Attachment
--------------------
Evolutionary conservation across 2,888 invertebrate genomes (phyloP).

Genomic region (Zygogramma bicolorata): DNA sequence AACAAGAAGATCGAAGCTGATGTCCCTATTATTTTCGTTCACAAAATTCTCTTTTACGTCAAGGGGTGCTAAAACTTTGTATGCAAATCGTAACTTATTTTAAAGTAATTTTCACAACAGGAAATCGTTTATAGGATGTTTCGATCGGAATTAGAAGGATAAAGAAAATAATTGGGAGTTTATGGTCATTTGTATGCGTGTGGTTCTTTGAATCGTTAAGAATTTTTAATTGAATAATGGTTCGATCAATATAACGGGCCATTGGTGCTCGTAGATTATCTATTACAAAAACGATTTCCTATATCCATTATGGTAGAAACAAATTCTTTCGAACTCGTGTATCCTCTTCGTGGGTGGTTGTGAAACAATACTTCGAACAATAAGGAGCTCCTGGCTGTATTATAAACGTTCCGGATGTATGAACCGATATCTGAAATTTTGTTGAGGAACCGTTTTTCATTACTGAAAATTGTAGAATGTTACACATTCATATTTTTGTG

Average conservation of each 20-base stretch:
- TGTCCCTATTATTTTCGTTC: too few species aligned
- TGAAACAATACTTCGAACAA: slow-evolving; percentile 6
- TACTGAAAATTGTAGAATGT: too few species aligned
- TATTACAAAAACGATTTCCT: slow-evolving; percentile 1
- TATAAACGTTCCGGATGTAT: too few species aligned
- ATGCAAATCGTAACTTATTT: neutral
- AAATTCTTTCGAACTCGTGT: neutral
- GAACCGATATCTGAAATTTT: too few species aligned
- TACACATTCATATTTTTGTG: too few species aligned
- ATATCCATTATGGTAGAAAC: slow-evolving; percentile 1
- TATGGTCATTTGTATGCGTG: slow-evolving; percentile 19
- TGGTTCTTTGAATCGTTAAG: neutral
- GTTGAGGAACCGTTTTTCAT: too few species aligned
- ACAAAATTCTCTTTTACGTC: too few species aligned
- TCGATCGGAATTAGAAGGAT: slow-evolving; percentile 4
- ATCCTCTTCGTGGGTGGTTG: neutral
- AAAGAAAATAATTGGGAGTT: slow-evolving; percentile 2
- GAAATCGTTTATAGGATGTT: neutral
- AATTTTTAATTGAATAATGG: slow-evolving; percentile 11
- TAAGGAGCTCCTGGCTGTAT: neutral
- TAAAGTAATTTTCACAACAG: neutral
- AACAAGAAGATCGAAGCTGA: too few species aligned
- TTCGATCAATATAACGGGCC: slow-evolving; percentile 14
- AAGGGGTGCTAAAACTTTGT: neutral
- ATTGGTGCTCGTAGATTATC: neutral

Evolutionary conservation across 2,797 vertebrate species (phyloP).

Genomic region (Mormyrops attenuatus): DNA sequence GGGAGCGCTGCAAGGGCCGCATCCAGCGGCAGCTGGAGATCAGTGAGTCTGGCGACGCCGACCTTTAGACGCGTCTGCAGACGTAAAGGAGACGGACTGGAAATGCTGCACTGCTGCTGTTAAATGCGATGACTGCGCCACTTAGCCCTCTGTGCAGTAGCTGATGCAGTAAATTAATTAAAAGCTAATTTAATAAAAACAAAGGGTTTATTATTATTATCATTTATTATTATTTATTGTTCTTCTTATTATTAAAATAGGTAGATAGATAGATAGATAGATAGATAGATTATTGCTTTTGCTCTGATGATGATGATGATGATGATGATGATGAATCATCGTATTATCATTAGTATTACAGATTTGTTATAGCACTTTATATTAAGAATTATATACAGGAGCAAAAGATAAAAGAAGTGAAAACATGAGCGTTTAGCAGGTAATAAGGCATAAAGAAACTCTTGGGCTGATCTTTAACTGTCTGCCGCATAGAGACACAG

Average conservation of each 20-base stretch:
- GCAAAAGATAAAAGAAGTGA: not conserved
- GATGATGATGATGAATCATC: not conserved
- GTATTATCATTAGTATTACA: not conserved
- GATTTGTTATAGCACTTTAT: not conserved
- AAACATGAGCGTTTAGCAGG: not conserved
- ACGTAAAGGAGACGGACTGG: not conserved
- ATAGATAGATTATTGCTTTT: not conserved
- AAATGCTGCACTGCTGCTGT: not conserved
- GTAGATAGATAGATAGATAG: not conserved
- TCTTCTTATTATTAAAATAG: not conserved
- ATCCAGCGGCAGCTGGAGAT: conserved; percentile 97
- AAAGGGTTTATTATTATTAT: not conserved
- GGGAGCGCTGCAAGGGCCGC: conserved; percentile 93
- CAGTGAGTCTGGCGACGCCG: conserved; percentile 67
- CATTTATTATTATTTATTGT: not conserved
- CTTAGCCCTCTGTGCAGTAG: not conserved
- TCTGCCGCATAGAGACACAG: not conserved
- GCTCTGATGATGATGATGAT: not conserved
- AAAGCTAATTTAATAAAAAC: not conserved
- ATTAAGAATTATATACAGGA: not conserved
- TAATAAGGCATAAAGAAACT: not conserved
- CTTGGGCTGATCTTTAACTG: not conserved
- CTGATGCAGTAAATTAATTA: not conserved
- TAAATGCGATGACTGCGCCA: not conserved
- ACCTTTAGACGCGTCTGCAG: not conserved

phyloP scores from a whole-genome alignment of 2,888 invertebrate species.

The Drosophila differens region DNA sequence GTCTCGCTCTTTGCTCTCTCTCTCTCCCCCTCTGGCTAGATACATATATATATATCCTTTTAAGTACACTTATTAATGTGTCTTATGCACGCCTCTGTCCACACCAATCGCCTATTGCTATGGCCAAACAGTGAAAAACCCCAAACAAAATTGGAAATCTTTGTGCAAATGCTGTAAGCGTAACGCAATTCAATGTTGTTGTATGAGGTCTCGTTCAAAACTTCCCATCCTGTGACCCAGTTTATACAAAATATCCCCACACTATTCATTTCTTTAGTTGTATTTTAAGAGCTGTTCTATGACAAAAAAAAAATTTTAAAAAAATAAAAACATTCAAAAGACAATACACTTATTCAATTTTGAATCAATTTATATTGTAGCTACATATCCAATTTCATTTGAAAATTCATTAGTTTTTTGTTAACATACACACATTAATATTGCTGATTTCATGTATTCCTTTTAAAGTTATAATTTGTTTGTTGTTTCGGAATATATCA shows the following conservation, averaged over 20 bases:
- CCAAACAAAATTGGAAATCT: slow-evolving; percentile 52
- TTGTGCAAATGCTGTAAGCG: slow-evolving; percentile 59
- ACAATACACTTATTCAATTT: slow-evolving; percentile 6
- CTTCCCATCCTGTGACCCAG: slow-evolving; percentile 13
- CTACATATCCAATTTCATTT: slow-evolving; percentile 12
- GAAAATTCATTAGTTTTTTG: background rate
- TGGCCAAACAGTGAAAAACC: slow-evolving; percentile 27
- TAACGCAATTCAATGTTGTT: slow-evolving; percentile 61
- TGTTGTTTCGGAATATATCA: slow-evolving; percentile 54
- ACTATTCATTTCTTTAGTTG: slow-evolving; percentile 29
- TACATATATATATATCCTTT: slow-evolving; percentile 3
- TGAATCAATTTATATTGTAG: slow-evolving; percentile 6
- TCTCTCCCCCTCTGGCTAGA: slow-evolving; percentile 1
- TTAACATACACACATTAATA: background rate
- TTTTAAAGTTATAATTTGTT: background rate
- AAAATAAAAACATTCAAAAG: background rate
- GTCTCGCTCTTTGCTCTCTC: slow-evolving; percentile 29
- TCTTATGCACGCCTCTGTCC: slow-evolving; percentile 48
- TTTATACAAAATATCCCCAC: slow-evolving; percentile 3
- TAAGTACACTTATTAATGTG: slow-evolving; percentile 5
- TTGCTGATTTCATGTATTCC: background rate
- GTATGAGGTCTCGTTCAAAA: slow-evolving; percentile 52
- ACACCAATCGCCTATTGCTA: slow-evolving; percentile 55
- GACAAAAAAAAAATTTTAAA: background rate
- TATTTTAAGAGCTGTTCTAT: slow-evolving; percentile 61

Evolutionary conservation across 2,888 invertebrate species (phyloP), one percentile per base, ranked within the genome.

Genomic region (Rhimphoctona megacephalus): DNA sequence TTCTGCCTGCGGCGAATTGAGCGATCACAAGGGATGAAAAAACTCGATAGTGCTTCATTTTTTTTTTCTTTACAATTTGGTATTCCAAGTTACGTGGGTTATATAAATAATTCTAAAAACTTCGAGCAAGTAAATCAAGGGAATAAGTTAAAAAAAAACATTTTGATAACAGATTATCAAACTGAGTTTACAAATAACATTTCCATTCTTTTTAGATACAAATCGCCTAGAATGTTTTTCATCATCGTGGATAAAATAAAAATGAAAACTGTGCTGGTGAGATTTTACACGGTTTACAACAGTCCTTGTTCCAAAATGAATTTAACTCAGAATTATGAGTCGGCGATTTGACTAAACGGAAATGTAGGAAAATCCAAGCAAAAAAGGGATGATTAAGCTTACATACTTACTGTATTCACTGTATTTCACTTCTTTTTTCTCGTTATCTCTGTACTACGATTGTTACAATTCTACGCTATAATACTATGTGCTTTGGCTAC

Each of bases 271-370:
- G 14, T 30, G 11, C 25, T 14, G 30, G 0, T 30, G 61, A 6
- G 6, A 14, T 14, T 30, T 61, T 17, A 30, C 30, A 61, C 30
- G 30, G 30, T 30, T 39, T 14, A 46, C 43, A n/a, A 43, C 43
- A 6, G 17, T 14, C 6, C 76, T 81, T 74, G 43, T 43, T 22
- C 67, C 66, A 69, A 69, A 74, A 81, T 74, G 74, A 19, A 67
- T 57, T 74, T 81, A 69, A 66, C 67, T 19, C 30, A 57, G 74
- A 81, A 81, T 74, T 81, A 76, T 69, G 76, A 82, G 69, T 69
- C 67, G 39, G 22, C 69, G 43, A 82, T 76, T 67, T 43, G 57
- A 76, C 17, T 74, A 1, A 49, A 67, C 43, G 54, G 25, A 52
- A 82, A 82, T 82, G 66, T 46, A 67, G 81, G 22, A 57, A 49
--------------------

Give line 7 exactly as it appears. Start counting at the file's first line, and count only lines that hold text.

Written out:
- TATTACAAAAACGATTTCCT: slow-evolving; percentile 1